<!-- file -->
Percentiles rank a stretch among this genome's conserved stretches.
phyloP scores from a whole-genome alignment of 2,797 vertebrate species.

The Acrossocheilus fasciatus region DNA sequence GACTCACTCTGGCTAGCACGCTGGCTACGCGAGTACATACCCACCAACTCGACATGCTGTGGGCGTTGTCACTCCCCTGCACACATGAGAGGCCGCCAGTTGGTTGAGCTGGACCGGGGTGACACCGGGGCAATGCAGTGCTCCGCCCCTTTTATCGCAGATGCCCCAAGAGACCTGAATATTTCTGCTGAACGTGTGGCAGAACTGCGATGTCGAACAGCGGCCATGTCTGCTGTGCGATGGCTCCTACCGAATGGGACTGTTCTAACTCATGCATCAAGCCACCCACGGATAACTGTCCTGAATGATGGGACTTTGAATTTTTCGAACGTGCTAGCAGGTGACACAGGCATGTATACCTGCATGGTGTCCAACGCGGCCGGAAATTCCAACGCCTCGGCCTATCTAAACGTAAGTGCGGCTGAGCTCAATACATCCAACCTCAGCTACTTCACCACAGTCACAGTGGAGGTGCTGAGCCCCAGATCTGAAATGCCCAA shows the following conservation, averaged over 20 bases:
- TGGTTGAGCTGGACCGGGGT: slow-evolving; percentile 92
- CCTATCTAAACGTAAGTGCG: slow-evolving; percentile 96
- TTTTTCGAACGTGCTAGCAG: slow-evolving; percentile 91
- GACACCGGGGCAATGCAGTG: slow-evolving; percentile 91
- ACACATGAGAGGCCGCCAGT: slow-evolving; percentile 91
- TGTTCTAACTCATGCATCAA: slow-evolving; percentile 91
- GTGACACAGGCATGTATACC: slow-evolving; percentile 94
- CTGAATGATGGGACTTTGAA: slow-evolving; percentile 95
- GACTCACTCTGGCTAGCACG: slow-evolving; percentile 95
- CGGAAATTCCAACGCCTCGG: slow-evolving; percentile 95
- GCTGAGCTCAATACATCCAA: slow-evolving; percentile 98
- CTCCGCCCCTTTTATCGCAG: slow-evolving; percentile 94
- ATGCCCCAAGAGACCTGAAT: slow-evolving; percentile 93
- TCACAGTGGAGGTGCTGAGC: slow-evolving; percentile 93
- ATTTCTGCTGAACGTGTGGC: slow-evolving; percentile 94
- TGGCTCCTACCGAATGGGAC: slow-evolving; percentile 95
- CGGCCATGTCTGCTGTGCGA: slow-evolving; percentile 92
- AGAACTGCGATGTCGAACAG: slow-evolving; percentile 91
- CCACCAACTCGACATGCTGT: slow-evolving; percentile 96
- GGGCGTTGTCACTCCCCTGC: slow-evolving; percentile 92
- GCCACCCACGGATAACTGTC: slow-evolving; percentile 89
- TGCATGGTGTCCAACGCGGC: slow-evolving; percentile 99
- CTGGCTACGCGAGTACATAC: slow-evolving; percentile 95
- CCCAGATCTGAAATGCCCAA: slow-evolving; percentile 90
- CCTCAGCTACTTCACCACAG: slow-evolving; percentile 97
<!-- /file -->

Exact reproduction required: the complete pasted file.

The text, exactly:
Percentiles rank a stretch among this genome's conserved stretches.
phyloP scores from a whole-genome alignment of 2,797 vertebrate species.

The Acrossocheilus fasciatus region DNA sequence GACTCACTCTGGCTAGCACGCTGGCTACGCGAGTACATACCCACCAACTCGACATGCTGTGGGCGTTGTCACTCCCCTGCACACATGAGAGGCCGCCAGTTGGTTGAGCTGGACCGGGGTGACACCGGGGCAATGCAGTGCTCCGCCCCTTTTATCGCAGATGCCCCAAGAGACCTGAATATTTCTGCTGAACGTGTGGCAGAACTGCGATGTCGAACAGCGGCCATGTCTGCTGTGCGATGGCTCCTACCGAATGGGACTGTTCTAACTCATGCATCAAGCCACCCACGGATAACTGTCCTGAATGATGGGACTTTGAATTTTTCGAACGTGCTAGCAGGTGACACAGGCATGTATACCTGCATGGTGTCCAACGCGGCCGGAAATTCCAACGCCTCGGCCTATCTAAACGTAAGTGCGGCTGAGCTCAATACATCCAACCTCAGCTACTTCACCACAGTCACAGTGGAGGTGCTGAGCCCCAGATCTGAAATGCCCAA shows the following conservation, averaged over 20 bases:
- TGGTTGAGCTGGACCGGGGT: slow-evolving; percentile 92
- CCTATCTAAACGTAAGTGCG: slow-evolving; percentile 96
- TTTTTCGAACGTGCTAGCAG: slow-evolving; percentile 91
- GACACCGGGGCAATGCAGTG: slow-evolving; percentile 91
- ACACATGAGAGGCCGCCAGT: slow-evolving; percentile 91
- TGTTCTAACTCATGCATCAA: slow-evolving; percentile 91
- GTGACACAGGCATGTATACC: slow-evolving; percentile 94
- CTGAATGATGGGACTTTGAA: slow-evolving; percentile 95
- GACTCACTCTGGCTAGCACG: slow-evolving; percentile 95
- CGGAAATTCCAACGCCTCGG: slow-evolving; percentile 95
- GCTGAGCTCAATACATCCAA: slow-evolving; percentile 98
- CTCCGCCCCTTTTATCGCAG: slow-evolving; percentile 94
- ATGCCCCAAGAGACCTGAAT: slow-evolving; percentile 93
- TCACAGTGGAGGTGCTGAGC: slow-evolving; percentile 93
- ATTTCTGCTGAACGTGTGGC: slow-evolving; percentile 94
- TGGCTCCTACCGAATGGGAC: slow-evolving; percentile 95
- CGGCCATGTCTGCTGTGCGA: slow-evolving; percentile 92
- AGAACTGCGATGTCGAACAG: slow-evolving; percentile 91
- CCACCAACTCGACATGCTGT: slow-evolving; percentile 96
- GGGCGTTGTCACTCCCCTGC: slow-evolving; percentile 92
- GCCACCCACGGATAACTGTC: slow-evolving; percentile 89
- TGCATGGTGTCCAACGCGGC: slow-evolving; percentile 99
- CTGGCTACGCGAGTACATAC: slow-evolving; percentile 95
- CCCAGATCTGAAATGCCCAA: slow-evolving; percentile 90
- CCTCAGCTACTTCACCACAG: slow-evolving; percentile 97